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Census: Segregation hits 100-year lows in most American metro areas

New Census figures released Tuesday shows that 75 percent of US metro areas – most of them in the South and West – saw racial segregation drop to levels not seen for more than a century.

By Staff writer / December 14, 2010


A drive through Atlanta's older "intown" residential areas quickly bears out new Census findings: That segregation by race in the US is fading in many, though far from all, American neighborhoods.

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Atlanta is one of several predominantly Southern and Western cities that showed a noticeable integration trend over the last five years as both middle-class blacks and whites moved into each other's neighborhoods, according to the Census Bureau's American Community Survey of 10 million Americans, released Tuesday. The ACS is the largest demographic survey ever done in the United States.

The shift is part of a "complicated story with lots of nuances" that includes changes in social attitudes, the emergence of new housing and economic opportunity, and an age gap that shows young America is dramatically more diverse – and open to diversity – than older generations, says Kenneth Johnson, a demographer at the University of New Hampshire, in Durham.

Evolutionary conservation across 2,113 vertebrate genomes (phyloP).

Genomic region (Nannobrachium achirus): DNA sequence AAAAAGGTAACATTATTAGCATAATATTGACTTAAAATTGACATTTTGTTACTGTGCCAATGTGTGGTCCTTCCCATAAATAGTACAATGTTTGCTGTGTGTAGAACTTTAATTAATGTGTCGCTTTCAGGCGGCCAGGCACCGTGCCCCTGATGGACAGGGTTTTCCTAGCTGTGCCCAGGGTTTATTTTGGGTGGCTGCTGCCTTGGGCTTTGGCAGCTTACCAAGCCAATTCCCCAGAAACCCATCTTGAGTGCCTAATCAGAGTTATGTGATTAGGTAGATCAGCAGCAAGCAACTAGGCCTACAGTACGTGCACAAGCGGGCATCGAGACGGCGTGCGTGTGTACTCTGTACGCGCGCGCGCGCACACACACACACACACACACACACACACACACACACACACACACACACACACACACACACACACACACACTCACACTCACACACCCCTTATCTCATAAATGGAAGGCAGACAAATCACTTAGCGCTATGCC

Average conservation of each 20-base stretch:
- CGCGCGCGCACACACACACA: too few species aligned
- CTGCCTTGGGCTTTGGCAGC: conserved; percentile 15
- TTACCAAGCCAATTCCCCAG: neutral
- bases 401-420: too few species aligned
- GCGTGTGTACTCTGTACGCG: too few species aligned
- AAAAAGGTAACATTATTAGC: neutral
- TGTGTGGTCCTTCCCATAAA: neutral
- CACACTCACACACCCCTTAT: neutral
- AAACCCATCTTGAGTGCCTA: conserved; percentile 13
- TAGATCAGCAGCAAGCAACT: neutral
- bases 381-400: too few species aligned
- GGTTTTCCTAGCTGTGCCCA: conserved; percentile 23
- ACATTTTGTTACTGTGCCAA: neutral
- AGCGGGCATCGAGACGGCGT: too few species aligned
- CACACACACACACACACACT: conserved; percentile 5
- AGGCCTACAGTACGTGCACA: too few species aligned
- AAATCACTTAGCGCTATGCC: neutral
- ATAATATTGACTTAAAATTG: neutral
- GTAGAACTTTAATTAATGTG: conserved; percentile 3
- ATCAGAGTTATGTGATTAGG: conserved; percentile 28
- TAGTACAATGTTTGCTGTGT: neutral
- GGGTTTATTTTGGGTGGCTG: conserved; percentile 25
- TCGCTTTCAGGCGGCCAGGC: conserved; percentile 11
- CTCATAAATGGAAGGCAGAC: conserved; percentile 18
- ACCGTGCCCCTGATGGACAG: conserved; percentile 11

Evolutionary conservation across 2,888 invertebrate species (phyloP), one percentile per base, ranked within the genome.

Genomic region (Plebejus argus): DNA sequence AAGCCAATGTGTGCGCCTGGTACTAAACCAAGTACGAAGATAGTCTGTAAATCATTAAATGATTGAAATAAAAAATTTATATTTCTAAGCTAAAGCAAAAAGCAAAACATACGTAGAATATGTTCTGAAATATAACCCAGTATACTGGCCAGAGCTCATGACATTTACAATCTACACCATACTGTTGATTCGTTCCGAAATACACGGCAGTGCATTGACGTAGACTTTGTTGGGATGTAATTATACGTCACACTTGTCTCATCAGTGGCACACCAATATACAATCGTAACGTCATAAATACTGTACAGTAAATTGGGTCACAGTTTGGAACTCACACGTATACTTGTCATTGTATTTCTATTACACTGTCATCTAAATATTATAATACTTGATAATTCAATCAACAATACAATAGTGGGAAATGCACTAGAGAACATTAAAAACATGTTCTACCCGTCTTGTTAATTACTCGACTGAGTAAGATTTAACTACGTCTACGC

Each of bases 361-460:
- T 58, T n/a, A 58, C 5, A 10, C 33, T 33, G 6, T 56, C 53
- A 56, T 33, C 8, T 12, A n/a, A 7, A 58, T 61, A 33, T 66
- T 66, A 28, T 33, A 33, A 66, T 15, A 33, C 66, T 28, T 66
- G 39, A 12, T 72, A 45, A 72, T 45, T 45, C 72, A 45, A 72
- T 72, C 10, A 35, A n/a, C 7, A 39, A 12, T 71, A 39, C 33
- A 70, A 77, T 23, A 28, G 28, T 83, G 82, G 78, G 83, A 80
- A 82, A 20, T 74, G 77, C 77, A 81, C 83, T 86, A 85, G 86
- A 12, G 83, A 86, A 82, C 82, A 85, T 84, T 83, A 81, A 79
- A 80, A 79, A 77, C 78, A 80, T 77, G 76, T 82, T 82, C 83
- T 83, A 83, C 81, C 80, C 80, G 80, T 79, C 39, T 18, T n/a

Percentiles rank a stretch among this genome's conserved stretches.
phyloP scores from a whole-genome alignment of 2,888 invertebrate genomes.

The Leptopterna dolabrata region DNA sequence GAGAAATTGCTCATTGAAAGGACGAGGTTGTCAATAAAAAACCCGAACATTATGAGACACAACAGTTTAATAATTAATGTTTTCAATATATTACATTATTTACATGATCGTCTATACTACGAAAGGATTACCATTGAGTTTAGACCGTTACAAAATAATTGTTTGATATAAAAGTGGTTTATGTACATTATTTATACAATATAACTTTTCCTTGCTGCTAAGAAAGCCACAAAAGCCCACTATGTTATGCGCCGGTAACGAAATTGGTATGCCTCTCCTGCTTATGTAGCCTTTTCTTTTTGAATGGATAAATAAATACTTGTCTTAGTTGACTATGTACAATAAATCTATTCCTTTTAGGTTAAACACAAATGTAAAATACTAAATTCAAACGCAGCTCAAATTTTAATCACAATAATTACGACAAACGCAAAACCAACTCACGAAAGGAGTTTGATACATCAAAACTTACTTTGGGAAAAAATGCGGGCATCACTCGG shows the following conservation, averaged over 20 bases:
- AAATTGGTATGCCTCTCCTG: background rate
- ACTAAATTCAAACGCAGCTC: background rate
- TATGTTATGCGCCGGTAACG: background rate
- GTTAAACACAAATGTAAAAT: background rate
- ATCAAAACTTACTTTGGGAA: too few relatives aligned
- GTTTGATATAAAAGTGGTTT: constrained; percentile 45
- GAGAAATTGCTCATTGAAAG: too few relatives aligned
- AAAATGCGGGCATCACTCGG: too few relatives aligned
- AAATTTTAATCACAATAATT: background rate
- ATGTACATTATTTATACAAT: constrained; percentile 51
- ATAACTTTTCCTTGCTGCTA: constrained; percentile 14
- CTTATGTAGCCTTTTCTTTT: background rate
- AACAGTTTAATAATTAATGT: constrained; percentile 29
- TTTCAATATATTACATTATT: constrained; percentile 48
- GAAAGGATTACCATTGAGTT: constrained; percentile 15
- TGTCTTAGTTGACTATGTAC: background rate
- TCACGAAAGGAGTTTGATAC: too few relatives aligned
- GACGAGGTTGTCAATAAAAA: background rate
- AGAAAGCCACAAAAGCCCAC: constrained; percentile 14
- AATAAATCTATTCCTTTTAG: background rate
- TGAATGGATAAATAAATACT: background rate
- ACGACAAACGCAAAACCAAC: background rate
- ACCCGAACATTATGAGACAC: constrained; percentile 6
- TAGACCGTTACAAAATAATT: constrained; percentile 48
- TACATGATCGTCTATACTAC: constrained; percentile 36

"Whether you like it or not, [the new figures] show that change is coming," says Mr. Johnson.

Seventy-five percent of the largest 100 US metro areas showed neighborhood segregation rates slipping to levels not seen for more than a century. That's an important finding as race looks to figure in upcoming Congressional redistricting battles.

"Milwaukee, Detroit, and Syracuse, N.Y., were among the most segregated, all part of areas in the Northeast and Midwest known by some demographers as the 'ghetto belt,'" according to the Associated Press. "On the other end of the scale, cities that were least likely to be segregated included Fort Myers, Fla., Honolulu, Atlanta and Miami."


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